In little more than 30 months, Renault has transformed itself from a non-entity in the vast but largely untapped Indian market to one of the top ten automotive companies in the region. It has done so by restructuring its management, manufacturing, product line-up and approach to the needs of Indian car buyers.
The company is now the leading European player in India and has realistic ambitions to become even bigger. From a base of just 1,500 sales in 2011, it has grown to 64,000 units in 2013 for a 2.6% market share. Renault currently offers five modern, attractive cars in India and will introduce a sixth in 2015.
And while the Indian car market is currently in decline, in common with the national economy, forecasters believe it has the potential to become the third largest in the world behind only China and the US by the end of the decade. Estimations for the total industry volume by 2020 range between 6 and 9 million a year – of which Renault has targeted a 5% share.
The man who initiated this remarkable turnaround is Marc Nassif, who was president and CEO of Renault India for eight years before he handed over to Sumit Sawhney on the eve of the Delhi Auto Expo at the beginning of February.
It was Nassif who oversaw the dissolution of the previous ill-fated partnership with Mahindra in 2010 and masterminded the plan for Renault to go it alone in the sub-continent.
Nassif's rescue mission
“We decided to go to India in 2005 and have been involved here since 2006,” says Nassif. “In 2007 we launched Logan, but then sales started to decline. The partnership was at an impasse and we decided that if we wanted to be a strong brand in India we would have to go solo. [sam_ad id=17 codes='true']
“In 2009 we were in turmoil. We had to examine how we were going to revive India. In 2010 we came up with a plan which involved the end of the relationship with Mahindra. We handed Logan over to Mahindra and set about trying to achieve best-in-class quality and ride and handling while introducing good diesels. Our relationship with Mahindra had helped us to learn a lot about the market, customers, supply base and manufacturing here.”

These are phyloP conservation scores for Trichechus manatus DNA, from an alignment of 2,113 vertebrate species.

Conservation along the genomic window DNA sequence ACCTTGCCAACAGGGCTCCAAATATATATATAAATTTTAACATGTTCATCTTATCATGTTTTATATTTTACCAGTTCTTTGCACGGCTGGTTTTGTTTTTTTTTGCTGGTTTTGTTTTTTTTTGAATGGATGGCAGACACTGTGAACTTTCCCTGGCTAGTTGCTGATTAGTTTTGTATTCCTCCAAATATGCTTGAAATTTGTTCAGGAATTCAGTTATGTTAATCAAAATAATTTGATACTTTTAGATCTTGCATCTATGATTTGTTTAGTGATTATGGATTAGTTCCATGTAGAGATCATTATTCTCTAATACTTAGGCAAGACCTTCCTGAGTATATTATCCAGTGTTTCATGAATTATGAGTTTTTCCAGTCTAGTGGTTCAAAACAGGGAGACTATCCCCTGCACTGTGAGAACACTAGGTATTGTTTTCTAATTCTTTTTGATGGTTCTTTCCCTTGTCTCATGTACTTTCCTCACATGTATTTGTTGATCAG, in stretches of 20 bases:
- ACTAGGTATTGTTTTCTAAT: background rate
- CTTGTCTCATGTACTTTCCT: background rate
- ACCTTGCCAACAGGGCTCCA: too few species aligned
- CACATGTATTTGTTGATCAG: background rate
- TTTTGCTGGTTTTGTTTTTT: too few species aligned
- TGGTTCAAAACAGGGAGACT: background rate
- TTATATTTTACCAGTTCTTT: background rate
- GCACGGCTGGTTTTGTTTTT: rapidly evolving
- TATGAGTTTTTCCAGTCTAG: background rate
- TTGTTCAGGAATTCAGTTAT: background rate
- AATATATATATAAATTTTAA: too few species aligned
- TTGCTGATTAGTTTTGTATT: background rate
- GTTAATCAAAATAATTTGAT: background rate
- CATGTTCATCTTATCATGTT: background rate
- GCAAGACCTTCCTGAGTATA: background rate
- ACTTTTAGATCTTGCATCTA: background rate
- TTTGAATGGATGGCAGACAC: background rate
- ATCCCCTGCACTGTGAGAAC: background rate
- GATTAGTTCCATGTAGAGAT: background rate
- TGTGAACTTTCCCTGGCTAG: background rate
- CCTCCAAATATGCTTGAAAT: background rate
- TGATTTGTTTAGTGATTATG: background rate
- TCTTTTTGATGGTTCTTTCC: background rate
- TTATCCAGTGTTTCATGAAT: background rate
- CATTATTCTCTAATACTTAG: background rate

Unusually, Renault shares much of its Indian operations with Alliance partners Nissan and, since the start of February, Datsun. Everywhere else in the world the two major partners in the Alliance operate independently.
But in India they have a shared technical centre in Chennai, which opened in 2008, and a $1.3 billion joint manufacturing and powertrain facility nearby which was inaugurated in 2010. Renault also has design centres in Mumbai and Chennai, sales offices in Chennai and Delhi and logistics hubs in Pune and Chennai. The company has expanded its sales outlets from just 14 in mid-2011 to 125 at the end of last year, with a target of 175 sooner rather than later.
“In 2009 we were in turmoil. We had to examine how we were going to revive India" – Marc Nassif, Renault-Nissan
Capacity at the Chennai plant was increased from 400,000 per year to 480,000 recently, and though output is predicted to be around 300,000 in 2014, the re-introduction of Datsun and the extra Renault model will mean the slack is taken up in the coming years.
Renault currently offers five locally made models in India: the Fluence and Scala saloons, the Duster and Koleos SUVs and a small hatchback based on the Nissan Micra and sold as the Pulse. The Duster has become India’s top-selling SUV in just 18 months.
The new car will be an A-segment model built to the Alliance’s ‘frugal engineering’ philosophy for developing markets. It will also be the first new Renault for India under the stewardship of Sumit Sawhney, who joined the company 18 months ago after a long career with General Motors.
Passing the baton to Sawhney
Nassif’s successor is the first local to lead Renault India, and this can be taken as evidence of the increasing internationalisation of the company – sales outside Europe now exceed those within it – plus a statement of intent towards the Indian market. Sawhney also brings a local’s insight into the potential and problems posed by India, which has a population of 1.2 billion (half of whom are aged under 25), the third-largest and fastest-growing middle class in the world, and a demographic in which seven out of 10 people are still rurally based.
India is full of paradoxes. “There are 29 states, 30 languages and 2,000 dialects,” says Sawhney. “When Indians buy something they talk about it being an investment rather than a cost. Indians demand the latest, but they are still rooted in tradition. They will accept modernity, but they want it to be the best.”
The new-car sales slump of 7.5% in 2013 was reflected in other retail areas and is “nothing to worry about”, in Sawhney’s opinion. He expects growth to return once the national elections have taken place later this year.
India doubles taxes on new cars more than 4m long, yet practicality is still extremely important to buyers – a conflict which has resulted in many ungainly-looking and top-heavy small cars dominating sales. Sawhney believes that with its long tradition in design, Renault is in a strong position to capitalise on the situation.
“The brand represents access to premium-ness,” he says. “We will be emphasising our technologies and also our degree of localisation – for the Duster we made 30 changes for the Indian market. Once we get the new mini-car we will cover more than 75% of the segments in the Indian market, and we will continue exploring other segments. Given the success of the Duster, another SUV would be very interesting for us.”